So last year, you may remember, I worked on developing a model of player types that could also be used to describe games. This led into a model that tries to do better than genre at describing games, based upon a synthesis of four models of play style/motivation [Bartle’s, Yee’s, DGD1 and BrainHex]. The result was the Player-Game Descriptive Index (PGDI) model for describing video games and their players. The synthesis research and model descriptions will be available from McFarland sometime in the spring or summer this year. It is in the spring catalog and you can watch for it here. So, because it has been quite a large project for me, and because it will be some time before the book actually comes out, I have decided to finally write out the descriptions for each of the components so that people can see them. These will be a bit different from the descriptions in my chapter of the book, but the ones in the book are better situated, so use what you will if you do. I make no money on the sales of the book, though I am sure my editor (Zach Waggoner) does and he’s a good guy (he let me write a chapter in his book, after all!). So without much further ado, I’ll get into a brief description of the structure of PGDI, and then go into the components’ descriptions.
So let’s start off with a picture that took more time than it should have to make. The following is a graphical representation of PGDI.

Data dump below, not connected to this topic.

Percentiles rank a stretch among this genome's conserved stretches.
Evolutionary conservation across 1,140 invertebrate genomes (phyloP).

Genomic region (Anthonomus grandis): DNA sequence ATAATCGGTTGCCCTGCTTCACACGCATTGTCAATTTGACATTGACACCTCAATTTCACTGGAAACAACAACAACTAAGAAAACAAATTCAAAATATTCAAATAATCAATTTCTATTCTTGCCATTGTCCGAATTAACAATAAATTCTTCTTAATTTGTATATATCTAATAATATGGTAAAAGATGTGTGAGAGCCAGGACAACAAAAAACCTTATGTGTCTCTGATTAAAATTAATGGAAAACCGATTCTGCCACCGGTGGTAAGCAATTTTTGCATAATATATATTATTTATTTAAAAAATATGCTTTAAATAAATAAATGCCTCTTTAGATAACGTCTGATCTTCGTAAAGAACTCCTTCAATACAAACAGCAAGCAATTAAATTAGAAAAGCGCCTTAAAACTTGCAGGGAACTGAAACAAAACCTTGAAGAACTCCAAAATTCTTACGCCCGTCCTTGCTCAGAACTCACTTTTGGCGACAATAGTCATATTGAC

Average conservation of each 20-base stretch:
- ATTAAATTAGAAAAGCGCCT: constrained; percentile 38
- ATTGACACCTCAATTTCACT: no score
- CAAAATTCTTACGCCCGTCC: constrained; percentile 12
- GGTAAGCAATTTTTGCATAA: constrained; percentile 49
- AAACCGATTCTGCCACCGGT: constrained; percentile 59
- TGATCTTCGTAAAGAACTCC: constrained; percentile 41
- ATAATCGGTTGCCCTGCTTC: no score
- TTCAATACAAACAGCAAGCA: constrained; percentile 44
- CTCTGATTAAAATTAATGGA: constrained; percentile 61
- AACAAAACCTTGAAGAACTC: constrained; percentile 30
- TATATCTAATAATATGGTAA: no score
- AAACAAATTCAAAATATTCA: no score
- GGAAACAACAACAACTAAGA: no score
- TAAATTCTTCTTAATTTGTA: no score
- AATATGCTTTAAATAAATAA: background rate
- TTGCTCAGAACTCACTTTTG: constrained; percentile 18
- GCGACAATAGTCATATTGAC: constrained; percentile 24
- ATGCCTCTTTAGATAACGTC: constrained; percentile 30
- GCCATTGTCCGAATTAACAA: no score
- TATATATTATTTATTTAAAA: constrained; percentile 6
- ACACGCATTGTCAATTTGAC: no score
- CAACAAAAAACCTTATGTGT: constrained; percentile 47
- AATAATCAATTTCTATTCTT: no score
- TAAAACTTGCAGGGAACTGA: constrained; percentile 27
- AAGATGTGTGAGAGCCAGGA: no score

I know, it’s very colorful, and at this point it is completely unintelligible to you. I know how it represents PGDI because I made it, but to you it just looks like a colorful hexagon with a bunch of lines (or a cat). I drew it by hand using Paint.NET, so it is likely not at all mathematically sound. As a fun fact, there is a regular hexagon shape in Wingdings 2, because you need to know that. One thing that you may be able to discern from the image is that there are 26 different cells. There is one cell for each component in PGDI. So, yes, PGDI has 26 components. It seems like a lot, doesn’t it? Those 26 cells are divided up by color, which creates six triangles. These six triangles represent the six organizational categories of PGDI. I’ll get into what the categories and components are in just a moment. Before I do, I want to say something about the purpose of PGDI. I wanted to get the graphic out of the way immediately so that you were introduced to something tangible before being thrown into a bunch of text.
As stated earlier, PGDI was designed to do a better job at describing games than genre does. In addition to that, it is pulled together from play style research, so it is based on how people play and what people look for in a game. As such, it is also useful for describing players. I designed the model using components that describe a kind of gameplay. The components are intended to be independent of one another (the value of one component does not indicate a propensity for another component), and are scales (a game can have a lot of a component or a little). The model is supposed to work by comparing how much or how little a component bears on the game by itself. In other words, one is not supposed to measure a game or a player by comparing it to another game or player. It is: “How much of this is there here?” not: “How much more of this does this have than that?” If it has a lot of that component in the game, then it gets a strong rating. What “a lot” is for a game depends on a number of things like how long the game is, how varied the gameplay is and similar factors. The point is to be able to make games and players comparable to each other by using a more arbitrary scale. In a way, it is designed to represent components in the way that statistics (like strength) are represented in games like Dungeons & Dragons. Each component gets a score and that score only represents what we are examining and each score doesn’t care what the other scores say.